My top three stories this from this week. — WB
The Chinese Government is moving to restrict and in some cases completely block, supplies of Rare Earth Metals (REEs). These metals, such as Neodymium, are critical to building wind-turbines and ultra-efficient motors. I have heard fearful commentary concering their virtual control over REEs in metal and minerals circles this past year. Certainly, when Green technology begins to consume scarce resources, and requires the opening of new mines, it is fair to ask, where’s the Green?, so to speak. Yet it is well known that Chinese mining and natural resource extraction/investment practices domestically, and in Africa and South America are completely hands-off when it comes to human rights and sustainable industrial practice. So I agree with Paul Krugman, that while Chinese mercantilism/currency manipulation might blip brightest on most political radars for 2010, their Pollution footprint may prove to be much more important. And its worth considering what the impact that their “Command Capitolism” brand of commerce might do with monopolies in key minerals, until innovation away from REE-based approaches occurs.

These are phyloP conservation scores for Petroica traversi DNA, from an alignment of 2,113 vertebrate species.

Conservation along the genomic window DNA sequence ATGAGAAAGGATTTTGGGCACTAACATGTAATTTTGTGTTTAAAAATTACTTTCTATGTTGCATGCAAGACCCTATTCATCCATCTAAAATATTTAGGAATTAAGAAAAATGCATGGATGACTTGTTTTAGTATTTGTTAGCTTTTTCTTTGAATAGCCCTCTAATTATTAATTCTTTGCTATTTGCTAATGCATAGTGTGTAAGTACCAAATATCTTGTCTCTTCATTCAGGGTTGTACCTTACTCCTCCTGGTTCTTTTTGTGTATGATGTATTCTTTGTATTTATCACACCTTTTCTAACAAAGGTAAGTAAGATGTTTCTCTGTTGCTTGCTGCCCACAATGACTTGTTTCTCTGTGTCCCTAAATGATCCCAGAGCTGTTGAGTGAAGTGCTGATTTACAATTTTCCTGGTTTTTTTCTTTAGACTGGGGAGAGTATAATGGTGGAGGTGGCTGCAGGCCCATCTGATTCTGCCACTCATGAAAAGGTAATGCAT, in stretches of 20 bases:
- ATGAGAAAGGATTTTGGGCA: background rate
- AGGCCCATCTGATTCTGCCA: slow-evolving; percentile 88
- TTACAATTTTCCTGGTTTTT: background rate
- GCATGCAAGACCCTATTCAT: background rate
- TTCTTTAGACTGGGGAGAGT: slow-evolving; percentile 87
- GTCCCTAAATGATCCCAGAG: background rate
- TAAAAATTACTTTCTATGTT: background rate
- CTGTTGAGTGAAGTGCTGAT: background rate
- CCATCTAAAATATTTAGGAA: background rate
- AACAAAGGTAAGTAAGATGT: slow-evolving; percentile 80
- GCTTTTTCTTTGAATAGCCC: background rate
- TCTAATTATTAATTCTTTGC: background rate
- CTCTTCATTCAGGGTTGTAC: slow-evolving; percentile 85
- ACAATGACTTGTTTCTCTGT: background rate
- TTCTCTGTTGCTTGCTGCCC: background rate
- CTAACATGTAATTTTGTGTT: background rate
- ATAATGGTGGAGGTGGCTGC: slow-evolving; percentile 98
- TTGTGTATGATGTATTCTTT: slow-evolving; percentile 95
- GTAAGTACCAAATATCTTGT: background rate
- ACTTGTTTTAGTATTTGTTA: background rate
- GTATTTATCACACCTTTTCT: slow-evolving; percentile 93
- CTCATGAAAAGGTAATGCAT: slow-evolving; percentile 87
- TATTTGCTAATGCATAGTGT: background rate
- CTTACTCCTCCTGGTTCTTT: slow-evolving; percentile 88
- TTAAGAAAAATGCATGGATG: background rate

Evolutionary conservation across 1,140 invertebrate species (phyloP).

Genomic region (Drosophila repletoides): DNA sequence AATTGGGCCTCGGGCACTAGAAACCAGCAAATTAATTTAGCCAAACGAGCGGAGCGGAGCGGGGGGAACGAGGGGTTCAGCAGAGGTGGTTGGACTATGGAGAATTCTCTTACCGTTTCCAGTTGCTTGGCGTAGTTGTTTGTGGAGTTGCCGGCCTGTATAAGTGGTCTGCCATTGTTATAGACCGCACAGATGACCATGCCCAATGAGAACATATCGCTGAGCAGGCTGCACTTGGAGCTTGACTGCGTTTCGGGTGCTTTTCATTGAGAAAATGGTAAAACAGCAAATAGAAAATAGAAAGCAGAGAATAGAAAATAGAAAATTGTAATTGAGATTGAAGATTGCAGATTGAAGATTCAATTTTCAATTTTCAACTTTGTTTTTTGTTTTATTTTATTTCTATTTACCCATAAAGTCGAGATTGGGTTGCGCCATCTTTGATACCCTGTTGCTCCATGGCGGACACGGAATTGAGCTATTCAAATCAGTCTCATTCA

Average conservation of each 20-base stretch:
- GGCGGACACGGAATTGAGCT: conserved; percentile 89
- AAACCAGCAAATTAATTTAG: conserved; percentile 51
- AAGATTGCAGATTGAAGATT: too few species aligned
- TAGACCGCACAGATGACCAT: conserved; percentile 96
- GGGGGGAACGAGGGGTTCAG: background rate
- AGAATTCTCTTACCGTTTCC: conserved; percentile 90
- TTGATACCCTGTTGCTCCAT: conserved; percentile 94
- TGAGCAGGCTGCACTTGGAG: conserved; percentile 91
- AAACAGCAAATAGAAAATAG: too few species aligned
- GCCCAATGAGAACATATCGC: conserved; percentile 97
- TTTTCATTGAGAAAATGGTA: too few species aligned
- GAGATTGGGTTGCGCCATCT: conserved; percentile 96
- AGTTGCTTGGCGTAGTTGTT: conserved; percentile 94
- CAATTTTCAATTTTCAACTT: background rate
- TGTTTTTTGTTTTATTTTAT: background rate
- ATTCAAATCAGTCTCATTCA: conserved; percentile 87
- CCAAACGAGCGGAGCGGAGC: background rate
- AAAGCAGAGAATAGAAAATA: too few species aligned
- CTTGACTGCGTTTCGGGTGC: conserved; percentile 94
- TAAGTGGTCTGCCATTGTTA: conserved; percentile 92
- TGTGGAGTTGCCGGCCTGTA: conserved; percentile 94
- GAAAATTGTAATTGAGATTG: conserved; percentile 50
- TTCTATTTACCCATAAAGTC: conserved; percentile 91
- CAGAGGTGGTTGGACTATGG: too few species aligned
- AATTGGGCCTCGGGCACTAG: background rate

Number 2: The overwhelming majority of Organic farming operates in Arizona, California and Oregon. So news from today’s Sacramento Bee that California Lakes are warming more quickly than the rest of the nation is worth a close look.
Number 3: A posting form CNNMoney.com on a Cap and Dividend is before the Senate. The post reports concerns that “…critics fear the bill may stifle innovation. By limiting Wall Street’s role in the trading of carbon credits they fear new technologies will die on the vine, missing out on needed capital from the investment community.” Wow. Are we living on the same planet as the people that have these concerns? This is the Wall Street whose “innovations” brought the global economy to its knees. The Wall Steet that sold out Main Street in order to make bonus schedules to a few hundred people. It is my hope that our collective memory will be long enough to keep Wall Street on as short a leash as possible as Carbon Trading Markets and built.